Food insecurity is a lack of consistent access to enough food for all members of a family to lead active, healthy lives.
It is a global concern, affecting diverse populations from developing to developed countries.
Food insecurity is not just about hunger, its impact transcends into other aspects of life, creating a vicious cycle of poverty, and poor health, and even affecting learning and development amongst children.
The primary federal program created to fight food insecurity in the U.S. is SNAP, which was formerly referred to as the Food Stamps program.
Sharwin Anwer, an attorney with Cobb Legal Aid, who is also on staff at the Cobb Law Library, gave a talk called “Basics of Food Stamps.” This was part of a public educational series organized by the law library.
“So just a little background,” Anwer began. “Cobb Legal Aid is a nonprofit law firm providing free advice and or assistance to low-income people for many basic civil legal matters.”
“And we do prioritize issues of shelter and safety,” she said. “So the types of cases we handle are: family law, housing, education, special needs and public benefits.”
“We serve low-income individuals, and income eligibility is linked to the federal poverty rate and applicants must live in Cobb County or have a Cobb County case.”
“So when should you call Cobb Legal Aid? You should call us if you’re being evicted, if your landlord refuses to make repairs, if you’re experiencing domestic violence, if your disabled child’s educational needs are not being met, or if your public benefits are being terminated,” she said.
What is SNAP?
Anwer explained what the SNAP program does.
“SNAP stands for Supplemental Nutrition Assistance Program,” she said. “And it’s essentially financial assistance for food.”
“It’s administered by the Division of Family and Children’s Services, which is also commonly known as DFACS,” he said.
Who is eligible for SNAP benefits?
She said that when determining eligibility for SNAP benefits, DFACS looks at the whole family, not at individuals. Who buys and prepares the food, and who the food is benefiting figures into the formula. So when you apply you report on everyone in the household who gets the benefit of the food.
She said there is also a citizenship requirement to receive the benefits, with a few exceptions such as “lawfully admitted permanent residents, asylees, parolees, conditional entrants, Cuban or Haitian entrants, that are refugees, trafficking victims, Iraqi, Afghani, special immigrants.”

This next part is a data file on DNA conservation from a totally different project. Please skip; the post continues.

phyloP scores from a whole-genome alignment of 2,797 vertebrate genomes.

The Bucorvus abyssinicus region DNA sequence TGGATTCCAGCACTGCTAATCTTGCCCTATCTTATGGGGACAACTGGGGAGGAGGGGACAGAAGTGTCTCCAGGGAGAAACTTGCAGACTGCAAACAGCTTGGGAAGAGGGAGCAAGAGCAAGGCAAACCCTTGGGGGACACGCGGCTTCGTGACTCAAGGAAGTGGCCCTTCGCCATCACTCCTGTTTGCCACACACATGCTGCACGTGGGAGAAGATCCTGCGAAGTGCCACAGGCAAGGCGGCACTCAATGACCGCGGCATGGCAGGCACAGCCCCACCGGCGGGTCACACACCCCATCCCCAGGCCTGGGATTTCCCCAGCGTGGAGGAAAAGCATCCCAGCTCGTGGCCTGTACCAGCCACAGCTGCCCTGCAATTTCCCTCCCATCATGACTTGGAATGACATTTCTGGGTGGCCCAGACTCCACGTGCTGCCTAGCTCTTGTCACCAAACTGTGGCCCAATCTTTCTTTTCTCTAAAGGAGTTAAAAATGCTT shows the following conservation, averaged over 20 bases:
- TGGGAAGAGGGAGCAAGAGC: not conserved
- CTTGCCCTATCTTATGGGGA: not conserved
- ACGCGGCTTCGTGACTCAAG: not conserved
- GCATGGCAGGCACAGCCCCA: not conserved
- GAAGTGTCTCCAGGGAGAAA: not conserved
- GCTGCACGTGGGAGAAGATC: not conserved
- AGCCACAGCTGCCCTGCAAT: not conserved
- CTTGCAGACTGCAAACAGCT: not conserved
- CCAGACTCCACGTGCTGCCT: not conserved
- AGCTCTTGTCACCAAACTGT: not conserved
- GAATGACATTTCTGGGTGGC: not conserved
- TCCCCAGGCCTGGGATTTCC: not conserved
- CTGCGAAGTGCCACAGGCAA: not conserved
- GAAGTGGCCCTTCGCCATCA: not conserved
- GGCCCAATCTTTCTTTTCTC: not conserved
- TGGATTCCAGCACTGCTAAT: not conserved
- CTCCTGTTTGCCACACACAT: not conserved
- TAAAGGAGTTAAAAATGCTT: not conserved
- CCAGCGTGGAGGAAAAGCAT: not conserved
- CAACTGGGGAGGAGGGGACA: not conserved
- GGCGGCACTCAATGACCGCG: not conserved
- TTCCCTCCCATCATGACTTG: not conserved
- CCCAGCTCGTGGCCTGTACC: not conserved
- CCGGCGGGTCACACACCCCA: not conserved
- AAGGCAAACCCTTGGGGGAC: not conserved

Without giving specific numbers, she described the different factors that go into the income requirements. Both gross and net income are taken into account.
The factors determining net income include housing cost, court-ordered child support payments, child/dependent care payments, in the case of people on disability out-of-pocket medical expenses.
If everyone in the household receives Supplemental Security Income (SSI) or Temporary Assistance for Needy Families (TANF) the income requirement is automatically met.
After all factors are considered, the family income has to be at or below 130 percent of the federal poverty rate. This means that families with identical income might not have the same eligibility for SNAP benefits, if their household size is different or there are other differences that affect net income.
There are also resource limits on who can receive SNAP. House and car are not included in the calculations, but most families can’t have bank accounts exceeding $2,500.
Families with a person 60 years or older, or that include someone with a disability can have up to $3,500.
She explained the work requirements which include taking a suitable job if offered, and not voluntarily quitting a job or reducing your work hours to less than 30 hours a week without a good reason.
The exceptions to the work requirements include people with a physical or mental disability, pregnancy, or being under 16 years or over 59 years old.
Anwer went into detail on the process for applying for SNAP benefits, what your rights are under the program, the periodic review process to determine continued eligibility, and the requirement to report changes in the household that might affect eligibility.
For much more detail, and information about how to apply for SNAP, watch the 22-minute presentation we’ve embedded below.